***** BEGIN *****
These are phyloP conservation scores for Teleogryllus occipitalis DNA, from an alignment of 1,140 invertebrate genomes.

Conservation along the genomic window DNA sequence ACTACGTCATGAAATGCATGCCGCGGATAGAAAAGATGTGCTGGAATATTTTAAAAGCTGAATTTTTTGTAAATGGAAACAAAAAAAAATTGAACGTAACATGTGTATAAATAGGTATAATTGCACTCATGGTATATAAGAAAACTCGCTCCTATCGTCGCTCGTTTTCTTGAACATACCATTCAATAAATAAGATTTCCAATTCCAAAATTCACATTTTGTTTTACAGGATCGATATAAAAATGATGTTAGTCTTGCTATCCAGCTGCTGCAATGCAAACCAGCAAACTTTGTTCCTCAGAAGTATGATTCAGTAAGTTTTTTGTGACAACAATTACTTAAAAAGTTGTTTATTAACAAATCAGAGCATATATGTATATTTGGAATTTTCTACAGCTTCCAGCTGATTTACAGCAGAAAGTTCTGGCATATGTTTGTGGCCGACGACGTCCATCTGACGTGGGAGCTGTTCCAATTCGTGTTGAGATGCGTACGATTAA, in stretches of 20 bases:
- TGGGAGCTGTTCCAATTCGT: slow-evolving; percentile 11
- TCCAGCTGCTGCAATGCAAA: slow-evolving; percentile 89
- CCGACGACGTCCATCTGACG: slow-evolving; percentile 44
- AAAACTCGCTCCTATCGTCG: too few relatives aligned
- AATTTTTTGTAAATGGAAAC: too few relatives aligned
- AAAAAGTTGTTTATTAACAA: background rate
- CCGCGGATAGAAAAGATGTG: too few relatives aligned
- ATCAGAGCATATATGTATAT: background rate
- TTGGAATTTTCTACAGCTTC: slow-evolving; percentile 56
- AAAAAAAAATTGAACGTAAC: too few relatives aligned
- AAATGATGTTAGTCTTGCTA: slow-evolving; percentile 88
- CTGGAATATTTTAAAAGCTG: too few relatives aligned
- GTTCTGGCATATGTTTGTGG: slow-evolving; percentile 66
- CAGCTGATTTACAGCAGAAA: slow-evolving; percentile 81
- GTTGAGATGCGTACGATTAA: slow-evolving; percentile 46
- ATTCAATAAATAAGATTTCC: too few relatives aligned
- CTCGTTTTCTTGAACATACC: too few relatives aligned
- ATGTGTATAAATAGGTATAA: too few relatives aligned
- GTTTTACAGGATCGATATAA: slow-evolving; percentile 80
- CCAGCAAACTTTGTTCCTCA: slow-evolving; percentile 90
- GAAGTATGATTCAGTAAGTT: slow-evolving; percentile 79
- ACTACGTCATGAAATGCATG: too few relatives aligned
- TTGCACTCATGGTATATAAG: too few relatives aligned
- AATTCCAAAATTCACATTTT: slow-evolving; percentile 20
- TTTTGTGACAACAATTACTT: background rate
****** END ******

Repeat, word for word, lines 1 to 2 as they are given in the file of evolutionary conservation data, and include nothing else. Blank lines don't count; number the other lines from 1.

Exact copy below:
These are phyloP conservation scores for Teleogryllus occipitalis DNA, from an alignment of 1,140 invertebrate genomes.

Conservation along the genomic window DNA sequence ACTACGTCATGAAATGCATGCCGCGGATAGAAAAGATGTGCTGGAATATTTTAAAAGCTGAATTTTTTGTAAATGGAAACAAAAAAAAATTGAACGTAACATGTGTATAAATAGGTATAATTGCACTCATGGTATATAAGAAAACTCGCTCCTATCGTCGCTCGTTTTCTTGAACATACCATTCAATAAATAAGATTTCCAATTCCAAAATTCACATTTTGTTTTACAGGATCGATATAAAAATGATGTTAGTCTTGCTATCCAGCTGCTGCAATGCAAACCAGCAAACTTTGTTCCTCAGAAGTATGATTCAGTAAGTTTTTTGTGACAACAATTACTTAAAAAGTTGTTTATTAACAAATCAGAGCATATATGTATATTTGGAATTTTCTACAGCTTCCAGCTGATTTACAGCAGAAAGTTCTGGCATATGTTTGTGGCCGACGACGTCCATCTGACGTGGGAGCTGTTCCAATTCGTGTTGAGATGCGTACGATTAA, in stretches of 20 bases: